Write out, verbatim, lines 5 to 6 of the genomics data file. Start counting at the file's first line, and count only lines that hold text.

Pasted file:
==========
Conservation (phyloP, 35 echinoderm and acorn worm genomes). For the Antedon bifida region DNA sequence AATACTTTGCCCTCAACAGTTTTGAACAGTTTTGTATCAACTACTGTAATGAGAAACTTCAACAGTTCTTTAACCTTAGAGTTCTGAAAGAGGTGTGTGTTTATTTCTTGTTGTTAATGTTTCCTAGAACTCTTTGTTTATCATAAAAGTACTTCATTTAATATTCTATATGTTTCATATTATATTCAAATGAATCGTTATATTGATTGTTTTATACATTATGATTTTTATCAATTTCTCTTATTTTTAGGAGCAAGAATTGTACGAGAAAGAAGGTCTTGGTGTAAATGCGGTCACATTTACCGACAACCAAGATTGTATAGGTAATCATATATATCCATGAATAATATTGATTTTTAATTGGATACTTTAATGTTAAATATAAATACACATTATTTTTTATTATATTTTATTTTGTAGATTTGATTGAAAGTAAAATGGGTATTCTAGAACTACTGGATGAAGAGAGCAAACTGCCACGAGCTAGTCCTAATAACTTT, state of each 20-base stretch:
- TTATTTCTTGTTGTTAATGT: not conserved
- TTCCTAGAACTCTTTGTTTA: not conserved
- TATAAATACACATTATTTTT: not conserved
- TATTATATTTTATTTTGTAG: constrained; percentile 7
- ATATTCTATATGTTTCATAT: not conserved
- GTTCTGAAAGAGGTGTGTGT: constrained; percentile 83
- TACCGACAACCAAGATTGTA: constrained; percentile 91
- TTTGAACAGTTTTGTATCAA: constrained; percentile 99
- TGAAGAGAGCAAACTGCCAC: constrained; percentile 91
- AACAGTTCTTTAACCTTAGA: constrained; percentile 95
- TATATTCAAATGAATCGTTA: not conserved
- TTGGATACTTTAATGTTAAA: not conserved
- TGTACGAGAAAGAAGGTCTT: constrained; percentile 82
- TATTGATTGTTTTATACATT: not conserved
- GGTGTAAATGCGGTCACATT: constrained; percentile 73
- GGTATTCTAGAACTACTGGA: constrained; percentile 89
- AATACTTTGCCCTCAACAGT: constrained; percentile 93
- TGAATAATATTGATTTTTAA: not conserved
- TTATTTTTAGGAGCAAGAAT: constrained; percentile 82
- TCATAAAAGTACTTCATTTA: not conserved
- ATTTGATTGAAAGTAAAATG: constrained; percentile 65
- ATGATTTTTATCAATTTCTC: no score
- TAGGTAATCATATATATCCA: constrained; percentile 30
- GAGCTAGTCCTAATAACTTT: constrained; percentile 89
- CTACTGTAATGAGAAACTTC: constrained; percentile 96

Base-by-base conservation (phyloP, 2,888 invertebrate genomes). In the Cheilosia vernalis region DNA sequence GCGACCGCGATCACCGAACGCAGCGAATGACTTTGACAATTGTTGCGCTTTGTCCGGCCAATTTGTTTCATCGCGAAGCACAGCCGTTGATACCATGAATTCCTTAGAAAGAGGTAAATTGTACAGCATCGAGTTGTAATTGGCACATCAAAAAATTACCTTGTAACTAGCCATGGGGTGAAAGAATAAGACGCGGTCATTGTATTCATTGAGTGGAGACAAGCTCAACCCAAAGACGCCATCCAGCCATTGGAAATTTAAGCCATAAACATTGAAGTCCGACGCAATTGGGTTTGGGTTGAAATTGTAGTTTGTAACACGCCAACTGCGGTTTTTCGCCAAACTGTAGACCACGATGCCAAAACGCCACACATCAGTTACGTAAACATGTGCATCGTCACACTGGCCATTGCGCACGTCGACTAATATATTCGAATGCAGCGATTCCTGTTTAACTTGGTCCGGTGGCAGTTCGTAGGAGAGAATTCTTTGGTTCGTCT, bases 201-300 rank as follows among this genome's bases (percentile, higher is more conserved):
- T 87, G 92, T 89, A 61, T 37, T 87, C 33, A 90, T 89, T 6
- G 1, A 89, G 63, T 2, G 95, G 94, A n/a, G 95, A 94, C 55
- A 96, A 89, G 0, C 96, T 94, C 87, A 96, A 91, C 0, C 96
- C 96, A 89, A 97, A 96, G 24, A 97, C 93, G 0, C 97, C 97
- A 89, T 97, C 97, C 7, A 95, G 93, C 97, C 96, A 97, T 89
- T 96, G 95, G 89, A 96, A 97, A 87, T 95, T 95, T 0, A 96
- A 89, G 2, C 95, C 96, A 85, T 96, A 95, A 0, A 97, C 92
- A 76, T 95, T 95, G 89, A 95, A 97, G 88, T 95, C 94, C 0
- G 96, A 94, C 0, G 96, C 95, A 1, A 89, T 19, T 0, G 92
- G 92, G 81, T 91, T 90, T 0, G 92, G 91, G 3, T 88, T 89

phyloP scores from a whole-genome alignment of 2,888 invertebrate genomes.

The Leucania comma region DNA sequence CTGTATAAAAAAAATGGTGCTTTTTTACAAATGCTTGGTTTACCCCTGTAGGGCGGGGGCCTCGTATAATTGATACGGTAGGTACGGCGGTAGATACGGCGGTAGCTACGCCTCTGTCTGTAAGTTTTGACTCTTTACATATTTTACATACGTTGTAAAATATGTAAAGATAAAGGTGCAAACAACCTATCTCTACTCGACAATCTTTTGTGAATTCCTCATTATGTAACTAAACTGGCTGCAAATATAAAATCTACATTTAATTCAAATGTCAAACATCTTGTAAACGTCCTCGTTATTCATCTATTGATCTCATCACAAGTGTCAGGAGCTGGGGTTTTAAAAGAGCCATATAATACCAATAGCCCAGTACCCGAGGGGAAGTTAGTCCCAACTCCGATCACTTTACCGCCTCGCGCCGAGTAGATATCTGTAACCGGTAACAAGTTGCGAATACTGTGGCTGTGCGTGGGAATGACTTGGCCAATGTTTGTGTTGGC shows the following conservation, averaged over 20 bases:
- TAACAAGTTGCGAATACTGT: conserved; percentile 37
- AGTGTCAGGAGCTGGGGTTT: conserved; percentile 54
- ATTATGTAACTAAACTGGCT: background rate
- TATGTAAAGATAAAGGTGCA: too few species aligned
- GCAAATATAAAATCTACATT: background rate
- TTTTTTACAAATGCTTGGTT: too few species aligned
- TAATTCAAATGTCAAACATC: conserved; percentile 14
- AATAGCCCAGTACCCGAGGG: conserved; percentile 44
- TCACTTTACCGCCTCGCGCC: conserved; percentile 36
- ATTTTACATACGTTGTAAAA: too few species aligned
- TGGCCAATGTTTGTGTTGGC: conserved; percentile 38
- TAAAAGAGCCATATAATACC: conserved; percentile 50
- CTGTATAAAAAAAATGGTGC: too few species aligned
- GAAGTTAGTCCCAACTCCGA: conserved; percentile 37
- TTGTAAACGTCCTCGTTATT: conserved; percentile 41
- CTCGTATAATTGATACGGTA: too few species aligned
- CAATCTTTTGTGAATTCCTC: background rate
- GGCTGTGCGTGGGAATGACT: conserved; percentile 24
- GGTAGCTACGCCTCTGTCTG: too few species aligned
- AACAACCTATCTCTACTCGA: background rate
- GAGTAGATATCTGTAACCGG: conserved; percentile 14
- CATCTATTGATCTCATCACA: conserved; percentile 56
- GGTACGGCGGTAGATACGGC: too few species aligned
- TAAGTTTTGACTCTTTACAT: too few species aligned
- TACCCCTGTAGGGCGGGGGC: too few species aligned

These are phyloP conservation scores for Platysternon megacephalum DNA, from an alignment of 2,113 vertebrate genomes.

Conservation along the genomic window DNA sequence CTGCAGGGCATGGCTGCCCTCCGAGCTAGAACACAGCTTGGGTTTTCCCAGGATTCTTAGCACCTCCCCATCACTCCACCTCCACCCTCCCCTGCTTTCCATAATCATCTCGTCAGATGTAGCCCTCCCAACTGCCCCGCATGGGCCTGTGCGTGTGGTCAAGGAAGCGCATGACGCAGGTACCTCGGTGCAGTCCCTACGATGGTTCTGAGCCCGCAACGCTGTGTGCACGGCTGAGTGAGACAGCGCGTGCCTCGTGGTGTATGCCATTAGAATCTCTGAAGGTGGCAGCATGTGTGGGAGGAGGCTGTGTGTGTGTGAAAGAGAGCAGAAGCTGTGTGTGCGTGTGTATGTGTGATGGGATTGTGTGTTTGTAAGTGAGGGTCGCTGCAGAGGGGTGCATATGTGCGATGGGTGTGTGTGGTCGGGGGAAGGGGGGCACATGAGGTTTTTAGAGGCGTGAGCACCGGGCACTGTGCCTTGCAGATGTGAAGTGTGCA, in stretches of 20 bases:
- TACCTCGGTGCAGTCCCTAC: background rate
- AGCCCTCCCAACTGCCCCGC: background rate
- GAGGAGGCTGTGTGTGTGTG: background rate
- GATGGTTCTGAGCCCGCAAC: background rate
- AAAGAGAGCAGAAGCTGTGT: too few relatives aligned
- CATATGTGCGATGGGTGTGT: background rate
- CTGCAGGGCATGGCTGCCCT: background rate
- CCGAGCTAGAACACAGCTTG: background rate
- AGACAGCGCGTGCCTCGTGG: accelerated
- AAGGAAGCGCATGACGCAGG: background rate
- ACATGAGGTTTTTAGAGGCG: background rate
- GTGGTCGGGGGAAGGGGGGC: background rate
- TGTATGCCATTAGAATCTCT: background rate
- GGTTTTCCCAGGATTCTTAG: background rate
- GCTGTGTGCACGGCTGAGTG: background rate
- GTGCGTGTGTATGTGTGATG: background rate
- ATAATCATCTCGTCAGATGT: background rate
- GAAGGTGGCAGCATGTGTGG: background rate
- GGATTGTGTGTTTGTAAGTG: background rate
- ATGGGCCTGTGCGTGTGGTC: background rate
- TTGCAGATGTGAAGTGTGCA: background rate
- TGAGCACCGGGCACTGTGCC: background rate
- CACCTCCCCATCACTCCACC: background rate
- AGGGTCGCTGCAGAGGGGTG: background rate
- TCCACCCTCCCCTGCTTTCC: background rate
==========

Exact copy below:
- TATTATATTTTATTTTGTAG: constrained; percentile 7
- ATATTCTATATGTTTCATAT: not conserved